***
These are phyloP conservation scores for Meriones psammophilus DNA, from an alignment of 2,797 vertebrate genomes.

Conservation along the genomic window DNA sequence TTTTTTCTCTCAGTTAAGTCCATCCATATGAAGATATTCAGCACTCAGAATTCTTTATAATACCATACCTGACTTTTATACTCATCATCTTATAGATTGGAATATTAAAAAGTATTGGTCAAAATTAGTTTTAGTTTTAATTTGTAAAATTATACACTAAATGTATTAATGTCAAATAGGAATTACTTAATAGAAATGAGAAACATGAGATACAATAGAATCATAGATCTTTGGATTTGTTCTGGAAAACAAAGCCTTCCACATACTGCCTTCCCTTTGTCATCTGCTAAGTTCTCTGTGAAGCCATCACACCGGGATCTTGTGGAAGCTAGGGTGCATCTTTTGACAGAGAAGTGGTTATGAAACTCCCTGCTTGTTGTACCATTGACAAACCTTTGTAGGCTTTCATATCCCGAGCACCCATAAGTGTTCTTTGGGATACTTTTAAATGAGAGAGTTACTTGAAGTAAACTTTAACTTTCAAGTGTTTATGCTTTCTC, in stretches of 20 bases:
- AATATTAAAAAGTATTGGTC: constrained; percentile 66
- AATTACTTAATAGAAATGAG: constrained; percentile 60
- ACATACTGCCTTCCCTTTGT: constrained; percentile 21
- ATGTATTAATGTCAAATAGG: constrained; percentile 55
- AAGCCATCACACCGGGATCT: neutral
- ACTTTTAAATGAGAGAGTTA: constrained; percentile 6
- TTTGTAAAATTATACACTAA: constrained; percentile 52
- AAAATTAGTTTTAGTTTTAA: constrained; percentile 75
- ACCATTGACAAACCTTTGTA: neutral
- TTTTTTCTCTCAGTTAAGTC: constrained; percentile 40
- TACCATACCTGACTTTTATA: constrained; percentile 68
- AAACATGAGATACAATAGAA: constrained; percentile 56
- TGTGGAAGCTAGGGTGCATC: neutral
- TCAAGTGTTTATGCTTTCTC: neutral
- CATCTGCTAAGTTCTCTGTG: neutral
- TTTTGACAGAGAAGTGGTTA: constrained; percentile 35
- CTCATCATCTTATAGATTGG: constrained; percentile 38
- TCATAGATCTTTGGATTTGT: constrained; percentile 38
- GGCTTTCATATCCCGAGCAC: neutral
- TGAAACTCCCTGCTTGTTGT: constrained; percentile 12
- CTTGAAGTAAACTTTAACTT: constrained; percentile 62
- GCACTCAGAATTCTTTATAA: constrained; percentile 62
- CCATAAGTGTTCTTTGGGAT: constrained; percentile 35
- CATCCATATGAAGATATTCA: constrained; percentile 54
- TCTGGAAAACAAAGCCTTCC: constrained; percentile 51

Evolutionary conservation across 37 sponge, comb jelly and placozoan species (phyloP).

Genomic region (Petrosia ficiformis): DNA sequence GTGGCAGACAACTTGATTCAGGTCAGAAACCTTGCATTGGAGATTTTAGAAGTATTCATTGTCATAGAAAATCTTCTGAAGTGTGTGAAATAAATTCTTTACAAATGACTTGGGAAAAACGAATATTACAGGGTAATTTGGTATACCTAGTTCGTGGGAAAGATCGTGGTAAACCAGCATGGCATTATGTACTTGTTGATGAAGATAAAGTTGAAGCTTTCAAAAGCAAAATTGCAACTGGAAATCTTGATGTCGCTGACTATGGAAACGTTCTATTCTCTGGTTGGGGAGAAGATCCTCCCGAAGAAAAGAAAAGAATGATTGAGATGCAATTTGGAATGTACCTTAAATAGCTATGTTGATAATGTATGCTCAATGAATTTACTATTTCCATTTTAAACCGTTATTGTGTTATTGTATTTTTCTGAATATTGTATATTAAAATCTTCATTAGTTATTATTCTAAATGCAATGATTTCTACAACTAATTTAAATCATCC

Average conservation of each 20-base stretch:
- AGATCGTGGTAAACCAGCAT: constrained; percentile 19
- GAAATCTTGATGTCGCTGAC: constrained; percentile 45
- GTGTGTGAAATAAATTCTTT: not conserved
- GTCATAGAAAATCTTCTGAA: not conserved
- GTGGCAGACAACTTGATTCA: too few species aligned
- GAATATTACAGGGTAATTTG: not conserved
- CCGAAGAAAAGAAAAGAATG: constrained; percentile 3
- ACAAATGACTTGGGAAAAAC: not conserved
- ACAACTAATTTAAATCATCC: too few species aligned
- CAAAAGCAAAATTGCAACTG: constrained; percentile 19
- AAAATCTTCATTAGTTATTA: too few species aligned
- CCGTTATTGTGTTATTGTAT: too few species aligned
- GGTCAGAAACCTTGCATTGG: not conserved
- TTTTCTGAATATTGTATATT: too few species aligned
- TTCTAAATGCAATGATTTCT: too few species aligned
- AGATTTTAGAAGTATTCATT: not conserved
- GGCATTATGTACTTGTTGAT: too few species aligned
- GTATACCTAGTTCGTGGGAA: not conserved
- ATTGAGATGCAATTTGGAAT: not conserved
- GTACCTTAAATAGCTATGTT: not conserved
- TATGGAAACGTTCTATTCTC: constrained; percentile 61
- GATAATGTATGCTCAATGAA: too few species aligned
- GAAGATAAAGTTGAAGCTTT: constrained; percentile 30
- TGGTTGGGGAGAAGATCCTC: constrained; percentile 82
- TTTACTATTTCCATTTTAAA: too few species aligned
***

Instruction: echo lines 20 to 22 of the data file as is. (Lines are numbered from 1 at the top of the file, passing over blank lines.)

- TCATAGATCTTTGGATTTGT: constrained; percentile 38
- GGCTTTCATATCCCGAGCAC: neutral
- TGAAACTCCCTGCTTGTTGT: constrained; percentile 12